The trial over the “Bárcenas papers,” which were first published by EL PAÍS in January 2013, began on Monday in Spain’s High Court, the Audiencia Nacional, after a six-year investigation.
Although there are only five people on the dock and the penalties sought by prosecutors are far lower than those seen at other high-profile corruption trials, Spain’s political parties are keenly aware of the significance of these legal proceedings, which are taking place with an election campaign underway in the northeastern region of Catalonia.
The main defendant, former Popular Party (PP) treasurer Luis Bárcenas, sent a letter to prosecutors a few days ago promising to cooperate with new revelations about the workings of an alleged illegal funding operation that went on for years. His lawyer insisted on Monday that senior party officials were fully aware of this parallel bookkeeping, which became known as the Bárcenas papers, including former Prime Minister Mariano Rajoy, who will be called as a witness at the trial. But the attorney representing the PP, which is itself being held accountable for subsidiary civil liability, says that the party’s honor is being violated with a deliberate “media circus.”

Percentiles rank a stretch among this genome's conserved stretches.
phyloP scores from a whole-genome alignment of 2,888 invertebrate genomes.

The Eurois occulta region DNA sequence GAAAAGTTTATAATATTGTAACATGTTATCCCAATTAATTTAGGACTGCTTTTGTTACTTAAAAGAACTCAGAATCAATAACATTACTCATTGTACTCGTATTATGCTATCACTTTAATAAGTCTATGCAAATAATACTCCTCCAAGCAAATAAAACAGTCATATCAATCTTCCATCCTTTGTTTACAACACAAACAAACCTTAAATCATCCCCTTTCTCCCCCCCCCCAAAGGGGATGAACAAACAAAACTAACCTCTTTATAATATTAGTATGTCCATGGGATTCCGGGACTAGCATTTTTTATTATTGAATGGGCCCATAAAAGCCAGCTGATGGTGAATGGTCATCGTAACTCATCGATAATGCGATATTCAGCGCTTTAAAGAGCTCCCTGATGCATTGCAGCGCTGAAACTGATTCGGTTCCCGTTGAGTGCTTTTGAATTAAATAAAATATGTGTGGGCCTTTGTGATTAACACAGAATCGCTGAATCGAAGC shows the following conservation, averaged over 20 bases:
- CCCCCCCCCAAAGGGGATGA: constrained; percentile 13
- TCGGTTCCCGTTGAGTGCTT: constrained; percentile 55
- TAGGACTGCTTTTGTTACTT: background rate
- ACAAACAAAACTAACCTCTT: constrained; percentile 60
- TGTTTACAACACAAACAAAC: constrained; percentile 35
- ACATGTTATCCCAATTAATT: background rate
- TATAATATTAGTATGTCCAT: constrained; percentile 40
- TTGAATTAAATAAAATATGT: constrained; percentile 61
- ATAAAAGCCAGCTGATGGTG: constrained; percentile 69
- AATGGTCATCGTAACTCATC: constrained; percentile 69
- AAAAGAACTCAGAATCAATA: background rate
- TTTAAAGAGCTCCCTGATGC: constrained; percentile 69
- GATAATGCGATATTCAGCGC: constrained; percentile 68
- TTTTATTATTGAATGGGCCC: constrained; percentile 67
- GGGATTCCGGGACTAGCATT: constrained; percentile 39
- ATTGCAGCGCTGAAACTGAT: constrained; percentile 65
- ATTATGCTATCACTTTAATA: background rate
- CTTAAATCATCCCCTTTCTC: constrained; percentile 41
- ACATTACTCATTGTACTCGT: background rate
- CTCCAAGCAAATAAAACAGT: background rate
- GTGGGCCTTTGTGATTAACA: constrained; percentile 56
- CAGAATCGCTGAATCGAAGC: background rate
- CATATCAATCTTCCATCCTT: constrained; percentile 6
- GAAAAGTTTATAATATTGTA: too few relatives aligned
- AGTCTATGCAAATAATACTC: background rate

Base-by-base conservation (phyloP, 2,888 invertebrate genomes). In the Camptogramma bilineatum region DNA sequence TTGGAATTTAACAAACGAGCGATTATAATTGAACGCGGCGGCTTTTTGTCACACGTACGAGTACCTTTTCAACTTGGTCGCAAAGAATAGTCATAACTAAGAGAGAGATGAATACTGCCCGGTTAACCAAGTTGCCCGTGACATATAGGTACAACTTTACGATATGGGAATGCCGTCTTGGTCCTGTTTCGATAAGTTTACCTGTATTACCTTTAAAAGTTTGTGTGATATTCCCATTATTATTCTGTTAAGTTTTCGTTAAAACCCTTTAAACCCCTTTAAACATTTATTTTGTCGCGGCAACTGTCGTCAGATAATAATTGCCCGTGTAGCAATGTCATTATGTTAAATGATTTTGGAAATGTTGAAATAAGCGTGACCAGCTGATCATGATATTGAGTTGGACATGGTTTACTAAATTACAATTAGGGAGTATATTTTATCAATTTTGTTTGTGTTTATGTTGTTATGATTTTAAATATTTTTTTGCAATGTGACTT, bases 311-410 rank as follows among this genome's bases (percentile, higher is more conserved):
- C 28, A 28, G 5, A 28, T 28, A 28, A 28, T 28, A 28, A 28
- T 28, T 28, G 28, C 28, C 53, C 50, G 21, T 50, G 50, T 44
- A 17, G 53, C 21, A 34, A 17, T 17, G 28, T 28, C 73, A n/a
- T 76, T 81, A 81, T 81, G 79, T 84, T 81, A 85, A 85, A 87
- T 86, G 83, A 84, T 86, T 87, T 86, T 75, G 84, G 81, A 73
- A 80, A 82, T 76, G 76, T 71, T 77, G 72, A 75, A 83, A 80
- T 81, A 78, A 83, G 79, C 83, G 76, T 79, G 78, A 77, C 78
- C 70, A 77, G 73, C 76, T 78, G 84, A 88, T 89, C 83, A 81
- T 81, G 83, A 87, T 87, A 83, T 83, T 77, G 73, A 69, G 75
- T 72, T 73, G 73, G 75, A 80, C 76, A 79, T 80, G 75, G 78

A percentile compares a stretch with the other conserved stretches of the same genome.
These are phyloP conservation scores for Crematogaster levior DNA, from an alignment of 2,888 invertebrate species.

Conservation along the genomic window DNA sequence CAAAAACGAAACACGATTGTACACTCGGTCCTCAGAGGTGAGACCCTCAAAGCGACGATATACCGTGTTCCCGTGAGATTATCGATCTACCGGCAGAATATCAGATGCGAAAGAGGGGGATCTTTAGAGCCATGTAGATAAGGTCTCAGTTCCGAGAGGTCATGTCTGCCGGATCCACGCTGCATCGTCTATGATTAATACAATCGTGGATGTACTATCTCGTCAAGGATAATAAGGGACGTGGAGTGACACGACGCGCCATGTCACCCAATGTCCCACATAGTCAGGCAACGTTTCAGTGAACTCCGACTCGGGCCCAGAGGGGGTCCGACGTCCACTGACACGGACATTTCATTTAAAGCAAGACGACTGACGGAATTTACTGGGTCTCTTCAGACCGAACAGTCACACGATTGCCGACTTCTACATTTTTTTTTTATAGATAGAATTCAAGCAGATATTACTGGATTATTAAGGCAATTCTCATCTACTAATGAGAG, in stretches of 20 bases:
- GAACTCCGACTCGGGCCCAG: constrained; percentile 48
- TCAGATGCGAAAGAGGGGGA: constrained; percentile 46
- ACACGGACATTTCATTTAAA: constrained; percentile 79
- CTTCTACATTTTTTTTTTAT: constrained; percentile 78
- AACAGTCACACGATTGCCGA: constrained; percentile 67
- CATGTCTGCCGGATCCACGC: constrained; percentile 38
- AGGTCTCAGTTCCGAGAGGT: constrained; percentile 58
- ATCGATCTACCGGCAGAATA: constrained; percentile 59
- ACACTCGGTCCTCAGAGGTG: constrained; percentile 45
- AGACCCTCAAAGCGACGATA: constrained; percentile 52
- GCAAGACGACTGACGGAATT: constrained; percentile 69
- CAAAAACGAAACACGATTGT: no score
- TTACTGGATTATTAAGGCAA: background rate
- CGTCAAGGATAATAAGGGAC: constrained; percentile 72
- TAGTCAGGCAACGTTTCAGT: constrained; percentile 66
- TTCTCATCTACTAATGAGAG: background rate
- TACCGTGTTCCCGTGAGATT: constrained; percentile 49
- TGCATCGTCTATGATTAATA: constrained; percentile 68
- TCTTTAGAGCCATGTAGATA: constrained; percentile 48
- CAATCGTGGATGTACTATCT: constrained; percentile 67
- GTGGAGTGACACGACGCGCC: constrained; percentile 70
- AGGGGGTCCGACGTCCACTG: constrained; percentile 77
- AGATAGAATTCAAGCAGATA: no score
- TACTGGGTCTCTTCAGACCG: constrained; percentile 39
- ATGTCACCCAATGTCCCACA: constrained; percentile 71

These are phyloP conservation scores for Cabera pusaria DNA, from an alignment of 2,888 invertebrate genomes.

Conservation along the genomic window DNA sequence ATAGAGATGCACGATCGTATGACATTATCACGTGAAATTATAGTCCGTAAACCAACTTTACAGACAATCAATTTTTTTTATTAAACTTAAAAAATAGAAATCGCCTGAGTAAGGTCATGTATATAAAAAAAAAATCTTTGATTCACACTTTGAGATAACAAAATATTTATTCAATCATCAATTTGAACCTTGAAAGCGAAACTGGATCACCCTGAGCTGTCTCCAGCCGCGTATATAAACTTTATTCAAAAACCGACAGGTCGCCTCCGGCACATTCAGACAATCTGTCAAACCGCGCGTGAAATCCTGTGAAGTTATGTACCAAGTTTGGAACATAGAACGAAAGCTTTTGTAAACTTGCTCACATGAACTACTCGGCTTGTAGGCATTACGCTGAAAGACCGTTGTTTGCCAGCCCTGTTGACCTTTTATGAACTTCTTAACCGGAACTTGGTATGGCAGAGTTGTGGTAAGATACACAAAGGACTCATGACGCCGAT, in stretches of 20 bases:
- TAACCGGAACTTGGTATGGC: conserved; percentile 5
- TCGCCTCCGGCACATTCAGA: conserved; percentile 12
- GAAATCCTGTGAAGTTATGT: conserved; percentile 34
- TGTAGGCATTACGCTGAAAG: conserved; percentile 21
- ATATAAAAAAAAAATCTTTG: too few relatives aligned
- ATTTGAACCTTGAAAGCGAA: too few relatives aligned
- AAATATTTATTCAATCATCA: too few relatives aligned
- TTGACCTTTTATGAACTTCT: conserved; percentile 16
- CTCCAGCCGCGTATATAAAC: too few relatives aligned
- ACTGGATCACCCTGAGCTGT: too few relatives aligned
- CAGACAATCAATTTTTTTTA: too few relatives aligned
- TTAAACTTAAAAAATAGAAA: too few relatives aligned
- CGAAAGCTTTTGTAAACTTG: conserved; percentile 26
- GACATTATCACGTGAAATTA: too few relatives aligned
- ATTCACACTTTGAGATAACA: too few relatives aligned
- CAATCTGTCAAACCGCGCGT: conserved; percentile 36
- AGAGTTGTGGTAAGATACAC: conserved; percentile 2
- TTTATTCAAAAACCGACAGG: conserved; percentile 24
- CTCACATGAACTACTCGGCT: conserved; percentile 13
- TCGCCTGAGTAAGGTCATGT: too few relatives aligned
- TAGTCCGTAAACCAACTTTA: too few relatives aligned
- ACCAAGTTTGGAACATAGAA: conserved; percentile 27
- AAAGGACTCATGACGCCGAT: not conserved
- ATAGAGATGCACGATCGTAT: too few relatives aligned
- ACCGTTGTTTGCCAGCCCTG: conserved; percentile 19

The current president of the conservative party, Pablo Casado, on Monday said he would not hesitate to take action if the court finds any current party member responsible in any way for the events on trial. “We want the whole truth to come out now. If Bárcenas has any proof, let him lay it out on the table,” he said in an interview on the radio station Onda Cero, adding that the ex-treasurer has caused the PP “tremendous damage.” Casado said that Bárcenas has “no credibility” and that “he has been lying for 10 years.”